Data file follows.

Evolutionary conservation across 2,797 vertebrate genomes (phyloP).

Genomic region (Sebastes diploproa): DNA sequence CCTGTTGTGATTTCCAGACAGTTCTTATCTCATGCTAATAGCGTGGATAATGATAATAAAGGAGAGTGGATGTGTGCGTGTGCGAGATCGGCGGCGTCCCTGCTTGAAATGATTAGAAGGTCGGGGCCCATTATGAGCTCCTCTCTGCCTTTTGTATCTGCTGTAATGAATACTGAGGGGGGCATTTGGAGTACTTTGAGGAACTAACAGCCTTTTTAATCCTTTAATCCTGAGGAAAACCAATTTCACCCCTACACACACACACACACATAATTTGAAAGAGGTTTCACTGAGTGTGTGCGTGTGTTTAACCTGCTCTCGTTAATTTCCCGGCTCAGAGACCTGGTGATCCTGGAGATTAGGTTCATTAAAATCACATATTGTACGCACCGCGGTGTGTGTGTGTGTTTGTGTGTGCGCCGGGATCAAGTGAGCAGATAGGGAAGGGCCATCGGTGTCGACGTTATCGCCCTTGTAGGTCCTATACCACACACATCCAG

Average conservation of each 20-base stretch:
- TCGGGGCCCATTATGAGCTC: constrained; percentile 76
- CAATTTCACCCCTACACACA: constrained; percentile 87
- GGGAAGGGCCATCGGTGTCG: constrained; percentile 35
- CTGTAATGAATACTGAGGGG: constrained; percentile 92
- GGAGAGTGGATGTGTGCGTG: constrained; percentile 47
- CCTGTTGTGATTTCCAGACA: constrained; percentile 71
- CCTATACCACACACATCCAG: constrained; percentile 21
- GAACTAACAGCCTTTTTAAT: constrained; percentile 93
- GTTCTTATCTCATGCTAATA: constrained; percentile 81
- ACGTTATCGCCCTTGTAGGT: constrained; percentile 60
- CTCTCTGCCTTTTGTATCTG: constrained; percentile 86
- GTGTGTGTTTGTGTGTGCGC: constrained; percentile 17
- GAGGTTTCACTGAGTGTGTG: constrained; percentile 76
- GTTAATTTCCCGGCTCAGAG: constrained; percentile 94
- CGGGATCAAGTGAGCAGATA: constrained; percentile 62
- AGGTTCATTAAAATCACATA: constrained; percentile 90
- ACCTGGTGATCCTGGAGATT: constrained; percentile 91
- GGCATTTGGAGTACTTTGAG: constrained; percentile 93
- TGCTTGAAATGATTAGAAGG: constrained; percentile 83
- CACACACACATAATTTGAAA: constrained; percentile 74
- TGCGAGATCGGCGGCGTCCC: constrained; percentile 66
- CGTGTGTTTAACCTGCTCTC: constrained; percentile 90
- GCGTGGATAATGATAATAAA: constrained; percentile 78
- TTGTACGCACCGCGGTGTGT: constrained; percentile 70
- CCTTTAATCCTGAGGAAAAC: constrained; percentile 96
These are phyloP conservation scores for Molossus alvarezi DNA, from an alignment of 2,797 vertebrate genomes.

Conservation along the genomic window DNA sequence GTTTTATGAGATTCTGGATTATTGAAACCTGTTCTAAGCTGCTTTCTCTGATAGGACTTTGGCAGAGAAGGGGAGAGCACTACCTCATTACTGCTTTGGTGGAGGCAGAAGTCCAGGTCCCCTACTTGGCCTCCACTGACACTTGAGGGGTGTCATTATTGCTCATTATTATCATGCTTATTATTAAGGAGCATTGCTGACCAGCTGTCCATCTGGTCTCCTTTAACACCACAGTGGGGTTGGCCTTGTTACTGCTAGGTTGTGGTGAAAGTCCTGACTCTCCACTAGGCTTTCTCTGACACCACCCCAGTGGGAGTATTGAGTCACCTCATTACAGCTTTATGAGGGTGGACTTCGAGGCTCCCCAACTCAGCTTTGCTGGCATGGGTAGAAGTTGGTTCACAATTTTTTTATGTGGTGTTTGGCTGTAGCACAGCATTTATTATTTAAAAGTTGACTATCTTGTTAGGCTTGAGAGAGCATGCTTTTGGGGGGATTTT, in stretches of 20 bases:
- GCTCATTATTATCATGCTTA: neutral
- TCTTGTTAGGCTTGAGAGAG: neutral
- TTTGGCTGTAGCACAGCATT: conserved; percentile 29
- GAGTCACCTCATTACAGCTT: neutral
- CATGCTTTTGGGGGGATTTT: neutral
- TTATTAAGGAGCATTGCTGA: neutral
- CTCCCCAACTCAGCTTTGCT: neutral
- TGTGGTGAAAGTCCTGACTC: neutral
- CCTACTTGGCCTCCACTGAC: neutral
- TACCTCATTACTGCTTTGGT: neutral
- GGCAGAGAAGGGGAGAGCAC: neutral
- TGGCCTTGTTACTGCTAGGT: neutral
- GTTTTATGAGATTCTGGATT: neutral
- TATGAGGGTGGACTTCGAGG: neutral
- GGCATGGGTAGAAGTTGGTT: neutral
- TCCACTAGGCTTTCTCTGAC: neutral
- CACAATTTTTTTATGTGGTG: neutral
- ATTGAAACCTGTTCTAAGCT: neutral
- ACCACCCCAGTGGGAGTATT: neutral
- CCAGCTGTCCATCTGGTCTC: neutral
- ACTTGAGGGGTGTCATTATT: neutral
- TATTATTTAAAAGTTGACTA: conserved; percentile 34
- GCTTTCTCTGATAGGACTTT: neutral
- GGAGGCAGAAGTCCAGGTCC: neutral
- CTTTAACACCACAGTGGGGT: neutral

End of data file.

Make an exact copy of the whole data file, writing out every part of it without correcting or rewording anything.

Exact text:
Evolutionary conservation across 2,797 vertebrate genomes (phyloP).

Genomic region (Sebastes diploproa): DNA sequence CCTGTTGTGATTTCCAGACAGTTCTTATCTCATGCTAATAGCGTGGATAATGATAATAAAGGAGAGTGGATGTGTGCGTGTGCGAGATCGGCGGCGTCCCTGCTTGAAATGATTAGAAGGTCGGGGCCCATTATGAGCTCCTCTCTGCCTTTTGTATCTGCTGTAATGAATACTGAGGGGGGCATTTGGAGTACTTTGAGGAACTAACAGCCTTTTTAATCCTTTAATCCTGAGGAAAACCAATTTCACCCCTACACACACACACACACATAATTTGAAAGAGGTTTCACTGAGTGTGTGCGTGTGTTTAACCTGCTCTCGTTAATTTCCCGGCTCAGAGACCTGGTGATCCTGGAGATTAGGTTCATTAAAATCACATATTGTACGCACCGCGGTGTGTGTGTGTGTTTGTGTGTGCGCCGGGATCAAGTGAGCAGATAGGGAAGGGCCATCGGTGTCGACGTTATCGCCCTTGTAGGTCCTATACCACACACATCCAG

Average conservation of each 20-base stretch:
- TCGGGGCCCATTATGAGCTC: constrained; percentile 76
- CAATTTCACCCCTACACACA: constrained; percentile 87
- GGGAAGGGCCATCGGTGTCG: constrained; percentile 35
- CTGTAATGAATACTGAGGGG: constrained; percentile 92
- GGAGAGTGGATGTGTGCGTG: constrained; percentile 47
- CCTGTTGTGATTTCCAGACA: constrained; percentile 71
- CCTATACCACACACATCCAG: constrained; percentile 21
- GAACTAACAGCCTTTTTAAT: constrained; percentile 93
- GTTCTTATCTCATGCTAATA: constrained; percentile 81
- ACGTTATCGCCCTTGTAGGT: constrained; percentile 60
- CTCTCTGCCTTTTGTATCTG: constrained; percentile 86
- GTGTGTGTTTGTGTGTGCGC: constrained; percentile 17
- GAGGTTTCACTGAGTGTGTG: constrained; percentile 76
- GTTAATTTCCCGGCTCAGAG: constrained; percentile 94
- CGGGATCAAGTGAGCAGATA: constrained; percentile 62
- AGGTTCATTAAAATCACATA: constrained; percentile 90
- ACCTGGTGATCCTGGAGATT: constrained; percentile 91
- GGCATTTGGAGTACTTTGAG: constrained; percentile 93
- TGCTTGAAATGATTAGAAGG: constrained; percentile 83
- CACACACACATAATTTGAAA: constrained; percentile 74
- TGCGAGATCGGCGGCGTCCC: constrained; percentile 66
- CGTGTGTTTAACCTGCTCTC: constrained; percentile 90
- GCGTGGATAATGATAATAAA: constrained; percentile 78
- TTGTACGCACCGCGGTGTGT: constrained; percentile 70
- CCTTTAATCCTGAGGAAAAC: constrained; percentile 96
These are phyloP conservation scores for Molossus alvarezi DNA, from an alignment of 2,797 vertebrate genomes.

Conservation along the genomic window DNA sequence GTTTTATGAGATTCTGGATTATTGAAACCTGTTCTAAGCTGCTTTCTCTGATAGGACTTTGGCAGAGAAGGGGAGAGCACTACCTCATTACTGCTTTGGTGGAGGCAGAAGTCCAGGTCCCCTACTTGGCCTCCACTGACACTTGAGGGGTGTCATTATTGCTCATTATTATCATGCTTATTATTAAGGAGCATTGCTGACCAGCTGTCCATCTGGTCTCCTTTAACACCACAGTGGGGTTGGCCTTGTTACTGCTAGGTTGTGGTGAAAGTCCTGACTCTCCACTAGGCTTTCTCTGACACCACCCCAGTGGGAGTATTGAGTCACCTCATTACAGCTTTATGAGGGTGGACTTCGAGGCTCCCCAACTCAGCTTTGCTGGCATGGGTAGAAGTTGGTTCACAATTTTTTTATGTGGTGTTTGGCTGTAGCACAGCATTTATTATTTAAAAGTTGACTATCTTGTTAGGCTTGAGAGAGCATGCTTTTGGGGGGATTTT, in stretches of 20 bases:
- GCTCATTATTATCATGCTTA: neutral
- TCTTGTTAGGCTTGAGAGAG: neutral
- TTTGGCTGTAGCACAGCATT: conserved; percentile 29
- GAGTCACCTCATTACAGCTT: neutral
- CATGCTTTTGGGGGGATTTT: neutral
- TTATTAAGGAGCATTGCTGA: neutral
- CTCCCCAACTCAGCTTTGCT: neutral
- TGTGGTGAAAGTCCTGACTC: neutral
- CCTACTTGGCCTCCACTGAC: neutral
- TACCTCATTACTGCTTTGGT: neutral
- GGCAGAGAAGGGGAGAGCAC: neutral
- TGGCCTTGTTACTGCTAGGT: neutral
- GTTTTATGAGATTCTGGATT: neutral
- TATGAGGGTGGACTTCGAGG: neutral
- GGCATGGGTAGAAGTTGGTT: neutral
- TCCACTAGGCTTTCTCTGAC: neutral
- CACAATTTTTTTATGTGGTG: neutral
- ATTGAAACCTGTTCTAAGCT: neutral
- ACCACCCCAGTGGGAGTATT: neutral
- CCAGCTGTCCATCTGGTCTC: neutral
- ACTTGAGGGGTGTCATTATT: neutral
- TATTATTTAAAAGTTGACTA: conserved; percentile 34
- GCTTTCTCTGATAGGACTTT: neutral
- GGAGGCAGAAGTCCAGGTCC: neutral
- CTTTAACACCACAGTGGGGT: neutral